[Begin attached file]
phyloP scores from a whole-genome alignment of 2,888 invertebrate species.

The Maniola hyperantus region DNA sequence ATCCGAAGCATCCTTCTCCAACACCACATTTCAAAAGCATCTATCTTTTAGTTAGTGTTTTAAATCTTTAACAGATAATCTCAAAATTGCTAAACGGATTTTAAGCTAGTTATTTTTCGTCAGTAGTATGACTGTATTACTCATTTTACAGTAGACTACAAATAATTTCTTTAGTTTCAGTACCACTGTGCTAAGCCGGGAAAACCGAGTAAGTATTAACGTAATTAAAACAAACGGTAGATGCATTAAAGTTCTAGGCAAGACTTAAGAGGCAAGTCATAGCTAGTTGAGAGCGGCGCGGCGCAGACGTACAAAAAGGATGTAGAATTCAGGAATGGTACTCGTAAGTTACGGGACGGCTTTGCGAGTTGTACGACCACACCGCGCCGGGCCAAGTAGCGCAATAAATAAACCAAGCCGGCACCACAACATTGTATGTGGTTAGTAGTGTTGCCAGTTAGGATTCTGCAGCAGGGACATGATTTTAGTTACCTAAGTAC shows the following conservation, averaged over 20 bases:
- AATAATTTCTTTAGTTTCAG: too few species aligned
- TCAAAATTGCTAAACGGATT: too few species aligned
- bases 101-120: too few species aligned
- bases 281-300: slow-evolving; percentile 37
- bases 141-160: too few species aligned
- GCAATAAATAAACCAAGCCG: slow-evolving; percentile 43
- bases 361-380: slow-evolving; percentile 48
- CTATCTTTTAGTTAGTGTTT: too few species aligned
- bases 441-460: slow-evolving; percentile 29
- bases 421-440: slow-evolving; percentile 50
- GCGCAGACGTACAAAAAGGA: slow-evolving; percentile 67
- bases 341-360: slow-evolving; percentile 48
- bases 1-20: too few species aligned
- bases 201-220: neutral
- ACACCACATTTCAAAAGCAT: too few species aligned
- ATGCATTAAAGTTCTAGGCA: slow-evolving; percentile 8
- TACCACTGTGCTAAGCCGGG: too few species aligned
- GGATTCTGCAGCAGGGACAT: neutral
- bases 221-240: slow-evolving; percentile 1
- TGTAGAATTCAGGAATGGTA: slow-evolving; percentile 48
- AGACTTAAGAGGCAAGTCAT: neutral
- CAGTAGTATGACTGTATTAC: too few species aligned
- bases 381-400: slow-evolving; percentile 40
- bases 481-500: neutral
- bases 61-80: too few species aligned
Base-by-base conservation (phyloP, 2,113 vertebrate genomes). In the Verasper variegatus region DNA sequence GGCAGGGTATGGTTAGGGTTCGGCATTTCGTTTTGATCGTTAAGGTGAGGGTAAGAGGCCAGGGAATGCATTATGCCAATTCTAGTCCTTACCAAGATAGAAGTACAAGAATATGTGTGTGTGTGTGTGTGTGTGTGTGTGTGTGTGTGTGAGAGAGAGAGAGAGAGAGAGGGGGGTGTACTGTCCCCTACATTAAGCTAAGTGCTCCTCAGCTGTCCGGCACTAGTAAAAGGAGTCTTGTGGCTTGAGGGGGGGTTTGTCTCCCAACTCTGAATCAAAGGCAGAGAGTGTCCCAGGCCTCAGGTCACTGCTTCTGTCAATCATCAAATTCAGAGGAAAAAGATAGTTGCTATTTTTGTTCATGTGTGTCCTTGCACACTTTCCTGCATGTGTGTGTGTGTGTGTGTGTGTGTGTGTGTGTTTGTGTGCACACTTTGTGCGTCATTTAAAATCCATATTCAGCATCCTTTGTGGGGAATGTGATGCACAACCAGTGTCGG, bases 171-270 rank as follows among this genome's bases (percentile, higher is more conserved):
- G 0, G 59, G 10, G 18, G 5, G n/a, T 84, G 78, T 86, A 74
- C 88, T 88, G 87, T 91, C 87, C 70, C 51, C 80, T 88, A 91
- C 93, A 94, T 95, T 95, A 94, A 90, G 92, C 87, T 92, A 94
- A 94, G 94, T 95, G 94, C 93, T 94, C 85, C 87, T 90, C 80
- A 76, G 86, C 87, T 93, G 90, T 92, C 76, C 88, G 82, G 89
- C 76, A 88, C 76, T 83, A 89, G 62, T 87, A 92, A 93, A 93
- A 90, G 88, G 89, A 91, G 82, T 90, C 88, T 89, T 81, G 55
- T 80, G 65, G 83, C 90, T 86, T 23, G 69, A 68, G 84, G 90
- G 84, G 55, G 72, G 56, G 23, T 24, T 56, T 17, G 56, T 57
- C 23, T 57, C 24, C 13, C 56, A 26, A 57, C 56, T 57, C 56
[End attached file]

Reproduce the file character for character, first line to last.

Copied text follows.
phyloP scores from a whole-genome alignment of 2,888 invertebrate species.

The Maniola hyperantus region DNA sequence ATCCGAAGCATCCTTCTCCAACACCACATTTCAAAAGCATCTATCTTTTAGTTAGTGTTTTAAATCTTTAACAGATAATCTCAAAATTGCTAAACGGATTTTAAGCTAGTTATTTTTCGTCAGTAGTATGACTGTATTACTCATTTTACAGTAGACTACAAATAATTTCTTTAGTTTCAGTACCACTGTGCTAAGCCGGGAAAACCGAGTAAGTATTAACGTAATTAAAACAAACGGTAGATGCATTAAAGTTCTAGGCAAGACTTAAGAGGCAAGTCATAGCTAGTTGAGAGCGGCGCGGCGCAGACGTACAAAAAGGATGTAGAATTCAGGAATGGTACTCGTAAGTTACGGGACGGCTTTGCGAGTTGTACGACCACACCGCGCCGGGCCAAGTAGCGCAATAAATAAACCAAGCCGGCACCACAACATTGTATGTGGTTAGTAGTGTTGCCAGTTAGGATTCTGCAGCAGGGACATGATTTTAGTTACCTAAGTAC shows the following conservation, averaged over 20 bases:
- AATAATTTCTTTAGTTTCAG: too few species aligned
- TCAAAATTGCTAAACGGATT: too few species aligned
- bases 101-120: too few species aligned
- bases 281-300: slow-evolving; percentile 37
- bases 141-160: too few species aligned
- GCAATAAATAAACCAAGCCG: slow-evolving; percentile 43
- bases 361-380: slow-evolving; percentile 48
- CTATCTTTTAGTTAGTGTTT: too few species aligned
- bases 441-460: slow-evolving; percentile 29
- bases 421-440: slow-evolving; percentile 50
- GCGCAGACGTACAAAAAGGA: slow-evolving; percentile 67
- bases 341-360: slow-evolving; percentile 48
- bases 1-20: too few species aligned
- bases 201-220: neutral
- ACACCACATTTCAAAAGCAT: too few species aligned
- ATGCATTAAAGTTCTAGGCA: slow-evolving; percentile 8
- TACCACTGTGCTAAGCCGGG: too few species aligned
- GGATTCTGCAGCAGGGACAT: neutral
- bases 221-240: slow-evolving; percentile 1
- TGTAGAATTCAGGAATGGTA: slow-evolving; percentile 48
- AGACTTAAGAGGCAAGTCAT: neutral
- CAGTAGTATGACTGTATTAC: too few species aligned
- bases 381-400: slow-evolving; percentile 40
- bases 481-500: neutral
- bases 61-80: too few species aligned
Base-by-base conservation (phyloP, 2,113 vertebrate genomes). In the Verasper variegatus region DNA sequence GGCAGGGTATGGTTAGGGTTCGGCATTTCGTTTTGATCGTTAAGGTGAGGGTAAGAGGCCAGGGAATGCATTATGCCAATTCTAGTCCTTACCAAGATAGAAGTACAAGAATATGTGTGTGTGTGTGTGTGTGTGTGTGTGTGTGTGTGTGAGAGAGAGAGAGAGAGAGAGGGGGGTGTACTGTCCCCTACATTAAGCTAAGTGCTCCTCAGCTGTCCGGCACTAGTAAAAGGAGTCTTGTGGCTTGAGGGGGGGTTTGTCTCCCAACTCTGAATCAAAGGCAGAGAGTGTCCCAGGCCTCAGGTCACTGCTTCTGTCAATCATCAAATTCAGAGGAAAAAGATAGTTGCTATTTTTGTTCATGTGTGTCCTTGCACACTTTCCTGCATGTGTGTGTGTGTGTGTGTGTGTGTGTGTGTGTTTGTGTGCACACTTTGTGCGTCATTTAAAATCCATATTCAGCATCCTTTGTGGGGAATGTGATGCACAACCAGTGTCGG, bases 171-270 rank as follows among this genome's bases (percentile, higher is more conserved):
- G 0, G 59, G 10, G 18, G 5, G n/a, T 84, G 78, T 86, A 74
- C 88, T 88, G 87, T 91, C 87, C 70, C 51, C 80, T 88, A 91
- C 93, A 94, T 95, T 95, A 94, A 90, G 92, C 87, T 92, A 94
- A 94, G 94, T 95, G 94, C 93, T 94, C 85, C 87, T 90, C 80
- A 76, G 86, C 87, T 93, G 90, T 92, C 76, C 88, G 82, G 89
- C 76, A 88, C 76, T 83, A 89, G 62, T 87, A 92, A 93, A 93
- A 90, G 88, G 89, A 91, G 82, T 90, C 88, T 89, T 81, G 55
- T 80, G 65, G 83, C 90, T 86, T 23, G 69, A 68, G 84, G 90
- G 84, G 55, G 72, G 56, G 23, T 24, T 56, T 17, G 56, T 57
- C 23, T 57, C 24, C 13, C 56, A 26, A 57, C 56, T 57, C 56